Building the bridge using marine vessels was not an option, due to the lack of water in the Mersey estuary. The construction team took an early decision to install a 1km long temporary trestle bridge across the river, from which all the concrete and reinforcement could be delivered, and to act as a platform for the main construction work on the structure.

Trestle access bridge

The trestle bridge was built simultaneously from each side of the river, using 12m long piles to support pre-assembled steel trestle deck sections topped with precast concrete planks. It meant that land-based plant could be used to dig the cofferdams for the main pylon foundations, as well as delivering all the concrete for the pylons.

The deck sections were built by balanced cantilever, with one 6m long section cast from both sides of each pylon every week – giving a total of 36m of deck construction per week. The deck sections are connected to the pylons by stay cables ranging in length from 41m to 226m.

The approach viaducts at each end of the main bridge are made up of multiple spans of 64m on the north side and 70m on the south. They also have cast concrete decks, and the JV again adopted formwork technology used elsewhere around the world in the form of a movable scaffold system (MSS). Two steel MSS units were built specially for the Mersey Gateway project, and had very complex geometry to cope with the curve and super-elevation of the approach viaducts.

Dochao says the construction team faced a range of different challenges: “On the north landside we faced the challenge of working on a brownfield site. As it is an old chemical industrial area, its ground was highly contaminated. By treating this material, we were able to reuse it in the embankments. As a result, we haven’t sent any material off site.”

Traffic management and communication

He adds: “In the south, the main challenges were traffic management and communicating with local businesses. The joint venture worked hard to ensure the local community has been kept updated, particularly through social media channels.”

Dochao says the team is very proud of its engagement with local communities. Although the project is welcomed by local residents and businesses, the construction work was always going to cause some disruption – especially the landside activities. Merseylink CCJV opened two visitor centres to inform people about the project, and to collect feedback that helped to improve or minimise the impact of the construction activities. These were staffed by volunteers from the local community.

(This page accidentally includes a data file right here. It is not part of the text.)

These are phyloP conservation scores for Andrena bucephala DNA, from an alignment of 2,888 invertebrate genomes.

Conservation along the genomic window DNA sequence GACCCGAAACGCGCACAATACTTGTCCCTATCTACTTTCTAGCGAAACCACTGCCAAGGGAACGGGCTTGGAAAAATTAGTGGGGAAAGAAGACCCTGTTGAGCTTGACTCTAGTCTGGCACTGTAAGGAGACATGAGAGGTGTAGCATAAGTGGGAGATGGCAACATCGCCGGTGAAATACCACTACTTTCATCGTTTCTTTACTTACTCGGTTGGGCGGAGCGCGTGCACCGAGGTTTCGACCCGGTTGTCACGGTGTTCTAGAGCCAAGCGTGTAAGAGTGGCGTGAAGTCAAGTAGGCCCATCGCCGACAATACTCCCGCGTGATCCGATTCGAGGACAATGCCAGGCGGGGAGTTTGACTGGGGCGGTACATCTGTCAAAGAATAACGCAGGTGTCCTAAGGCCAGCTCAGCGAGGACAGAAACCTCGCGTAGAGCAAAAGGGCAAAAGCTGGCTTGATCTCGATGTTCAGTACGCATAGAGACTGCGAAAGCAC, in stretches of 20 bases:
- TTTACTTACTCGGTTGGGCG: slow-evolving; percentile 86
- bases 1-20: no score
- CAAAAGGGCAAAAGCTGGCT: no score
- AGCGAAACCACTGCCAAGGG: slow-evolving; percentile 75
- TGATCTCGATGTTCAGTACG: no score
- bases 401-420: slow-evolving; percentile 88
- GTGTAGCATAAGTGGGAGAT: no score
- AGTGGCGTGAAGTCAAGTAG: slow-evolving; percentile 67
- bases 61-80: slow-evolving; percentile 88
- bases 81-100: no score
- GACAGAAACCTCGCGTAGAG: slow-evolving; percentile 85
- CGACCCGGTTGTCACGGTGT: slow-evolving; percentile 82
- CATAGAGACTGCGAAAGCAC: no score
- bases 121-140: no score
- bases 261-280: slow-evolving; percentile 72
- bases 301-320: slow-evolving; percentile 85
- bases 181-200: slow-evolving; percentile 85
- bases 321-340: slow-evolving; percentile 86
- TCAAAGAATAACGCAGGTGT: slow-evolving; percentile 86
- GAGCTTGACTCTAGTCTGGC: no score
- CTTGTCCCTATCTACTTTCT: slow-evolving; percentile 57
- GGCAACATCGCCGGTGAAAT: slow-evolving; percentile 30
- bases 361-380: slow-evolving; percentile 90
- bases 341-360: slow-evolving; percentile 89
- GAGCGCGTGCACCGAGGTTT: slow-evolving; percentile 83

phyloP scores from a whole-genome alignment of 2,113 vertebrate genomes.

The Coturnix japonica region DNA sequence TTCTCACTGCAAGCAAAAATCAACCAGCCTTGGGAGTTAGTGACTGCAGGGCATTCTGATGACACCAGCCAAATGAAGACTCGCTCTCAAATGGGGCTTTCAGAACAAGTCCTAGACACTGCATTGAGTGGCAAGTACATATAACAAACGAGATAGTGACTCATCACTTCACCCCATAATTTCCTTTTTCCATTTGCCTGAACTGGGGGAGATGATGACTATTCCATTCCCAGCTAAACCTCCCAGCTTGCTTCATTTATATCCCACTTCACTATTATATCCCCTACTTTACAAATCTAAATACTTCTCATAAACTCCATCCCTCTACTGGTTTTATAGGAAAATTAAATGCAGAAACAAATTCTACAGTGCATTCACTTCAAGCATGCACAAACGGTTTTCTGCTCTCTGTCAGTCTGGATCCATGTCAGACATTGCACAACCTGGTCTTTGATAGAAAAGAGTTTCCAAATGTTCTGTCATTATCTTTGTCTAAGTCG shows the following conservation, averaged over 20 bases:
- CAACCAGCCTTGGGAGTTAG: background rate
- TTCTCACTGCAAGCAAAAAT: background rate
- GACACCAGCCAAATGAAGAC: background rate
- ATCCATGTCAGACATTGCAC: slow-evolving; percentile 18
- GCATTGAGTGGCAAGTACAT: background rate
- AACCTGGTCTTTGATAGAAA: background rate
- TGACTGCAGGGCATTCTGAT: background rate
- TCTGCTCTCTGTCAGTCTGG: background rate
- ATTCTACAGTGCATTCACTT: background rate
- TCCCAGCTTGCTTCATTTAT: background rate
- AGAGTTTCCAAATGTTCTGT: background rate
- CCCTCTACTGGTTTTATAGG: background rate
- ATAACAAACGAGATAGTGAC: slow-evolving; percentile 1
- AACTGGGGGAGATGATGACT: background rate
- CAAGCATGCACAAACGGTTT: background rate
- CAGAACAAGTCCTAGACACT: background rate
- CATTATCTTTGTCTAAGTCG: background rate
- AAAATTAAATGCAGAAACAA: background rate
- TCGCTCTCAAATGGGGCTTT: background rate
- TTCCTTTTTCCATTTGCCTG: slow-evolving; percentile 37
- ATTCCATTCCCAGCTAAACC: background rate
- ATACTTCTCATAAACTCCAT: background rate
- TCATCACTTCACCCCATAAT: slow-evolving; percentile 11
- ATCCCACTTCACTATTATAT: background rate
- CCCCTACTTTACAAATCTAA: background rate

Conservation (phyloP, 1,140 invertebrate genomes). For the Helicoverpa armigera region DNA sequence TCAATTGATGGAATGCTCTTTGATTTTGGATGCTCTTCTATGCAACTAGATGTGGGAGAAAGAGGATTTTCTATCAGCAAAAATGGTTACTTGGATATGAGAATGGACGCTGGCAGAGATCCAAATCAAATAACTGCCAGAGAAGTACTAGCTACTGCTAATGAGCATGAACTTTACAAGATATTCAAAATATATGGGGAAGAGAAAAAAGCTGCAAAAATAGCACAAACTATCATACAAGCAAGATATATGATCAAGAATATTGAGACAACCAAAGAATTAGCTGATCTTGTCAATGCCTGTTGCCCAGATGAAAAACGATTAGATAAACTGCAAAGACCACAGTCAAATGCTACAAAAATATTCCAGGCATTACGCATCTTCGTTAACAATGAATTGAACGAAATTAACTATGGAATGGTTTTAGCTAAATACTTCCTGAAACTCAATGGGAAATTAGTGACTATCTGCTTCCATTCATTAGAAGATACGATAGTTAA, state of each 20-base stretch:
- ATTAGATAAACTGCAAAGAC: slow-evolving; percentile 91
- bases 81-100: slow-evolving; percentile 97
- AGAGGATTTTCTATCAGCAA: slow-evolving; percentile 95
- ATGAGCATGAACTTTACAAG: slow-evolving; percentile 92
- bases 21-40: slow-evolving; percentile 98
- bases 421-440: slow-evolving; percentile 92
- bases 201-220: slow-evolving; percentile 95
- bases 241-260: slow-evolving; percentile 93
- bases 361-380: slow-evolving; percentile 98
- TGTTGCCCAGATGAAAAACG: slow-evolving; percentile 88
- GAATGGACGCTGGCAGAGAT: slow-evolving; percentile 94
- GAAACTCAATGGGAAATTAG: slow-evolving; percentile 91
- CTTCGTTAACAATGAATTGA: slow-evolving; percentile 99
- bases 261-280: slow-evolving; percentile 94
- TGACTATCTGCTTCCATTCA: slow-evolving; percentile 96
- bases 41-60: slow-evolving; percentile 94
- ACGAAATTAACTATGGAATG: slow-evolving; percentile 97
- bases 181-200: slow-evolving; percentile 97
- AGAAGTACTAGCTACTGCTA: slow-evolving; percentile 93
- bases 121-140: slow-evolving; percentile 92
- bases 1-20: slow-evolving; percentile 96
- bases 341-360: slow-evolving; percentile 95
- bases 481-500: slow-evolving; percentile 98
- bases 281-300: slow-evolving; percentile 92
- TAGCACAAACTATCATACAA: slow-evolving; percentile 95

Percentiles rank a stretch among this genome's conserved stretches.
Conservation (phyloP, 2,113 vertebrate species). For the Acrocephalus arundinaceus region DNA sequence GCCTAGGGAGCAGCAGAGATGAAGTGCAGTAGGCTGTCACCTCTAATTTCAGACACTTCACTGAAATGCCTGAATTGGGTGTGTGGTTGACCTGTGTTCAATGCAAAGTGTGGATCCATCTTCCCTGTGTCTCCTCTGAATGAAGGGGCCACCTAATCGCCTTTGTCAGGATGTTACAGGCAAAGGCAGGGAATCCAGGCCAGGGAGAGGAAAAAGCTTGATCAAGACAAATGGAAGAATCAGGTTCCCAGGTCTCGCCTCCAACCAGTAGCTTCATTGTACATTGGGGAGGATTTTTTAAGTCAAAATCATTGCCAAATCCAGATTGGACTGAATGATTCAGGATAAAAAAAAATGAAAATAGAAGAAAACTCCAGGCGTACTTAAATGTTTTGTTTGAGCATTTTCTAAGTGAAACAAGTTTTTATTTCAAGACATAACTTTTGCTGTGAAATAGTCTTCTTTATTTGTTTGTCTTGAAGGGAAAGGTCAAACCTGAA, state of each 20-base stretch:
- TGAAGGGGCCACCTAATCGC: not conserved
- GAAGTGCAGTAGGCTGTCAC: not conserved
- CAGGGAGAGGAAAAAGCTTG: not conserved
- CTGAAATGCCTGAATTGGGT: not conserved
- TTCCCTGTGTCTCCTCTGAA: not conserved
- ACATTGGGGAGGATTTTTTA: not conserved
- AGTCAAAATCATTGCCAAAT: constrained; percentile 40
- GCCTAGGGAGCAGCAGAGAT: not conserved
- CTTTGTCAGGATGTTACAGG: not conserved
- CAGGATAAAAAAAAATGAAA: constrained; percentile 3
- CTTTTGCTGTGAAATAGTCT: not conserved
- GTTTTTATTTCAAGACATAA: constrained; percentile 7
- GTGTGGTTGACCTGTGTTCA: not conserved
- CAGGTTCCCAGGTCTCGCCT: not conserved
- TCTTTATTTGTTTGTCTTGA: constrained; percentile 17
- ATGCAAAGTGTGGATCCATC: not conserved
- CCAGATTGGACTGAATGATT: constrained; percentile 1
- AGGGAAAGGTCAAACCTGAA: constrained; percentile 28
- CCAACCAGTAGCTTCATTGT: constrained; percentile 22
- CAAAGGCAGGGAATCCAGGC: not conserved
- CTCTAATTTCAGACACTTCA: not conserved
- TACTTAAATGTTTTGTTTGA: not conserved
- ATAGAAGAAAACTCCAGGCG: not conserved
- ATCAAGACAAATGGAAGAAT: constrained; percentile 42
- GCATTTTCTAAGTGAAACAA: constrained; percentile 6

Another success has been the establishment of the Mersey Gateway Environmental Trust, a charity set up to promote the conservation, protection and improvement of the environment across 1,600ha of the Upper Mersey Estuary from the new bridge up river to Warrington. “This team developed strategies that helped preserve important ecological sites, such as the salt marshes, as well as creating sustainable wildflower meadows at the Clifton roundabout in Runcorn,” explains Dochao. “The Trust will also manage a new 28.5ha nature reserve alongside the bridge, something that is unique for a major construction project in the UK. The Mersey Gateway really is a ‘green’ infrastructure project.”

“FCC is proud to work on such a major project in the UK. We want to use this knowledge of the market and this experience to win new opportunities in the future,” says Dochao.  

Advertising feature


Have your say

You must sign in to make a comment

Please remember that the submission of any material is governed by our Terms and Conditions and by submitting material you confirm your agreement to these Terms and Conditions. Please note comments made online may also be published in the print edition of New Civil Engineer. Links may be included in your comments but HTML is not permitted.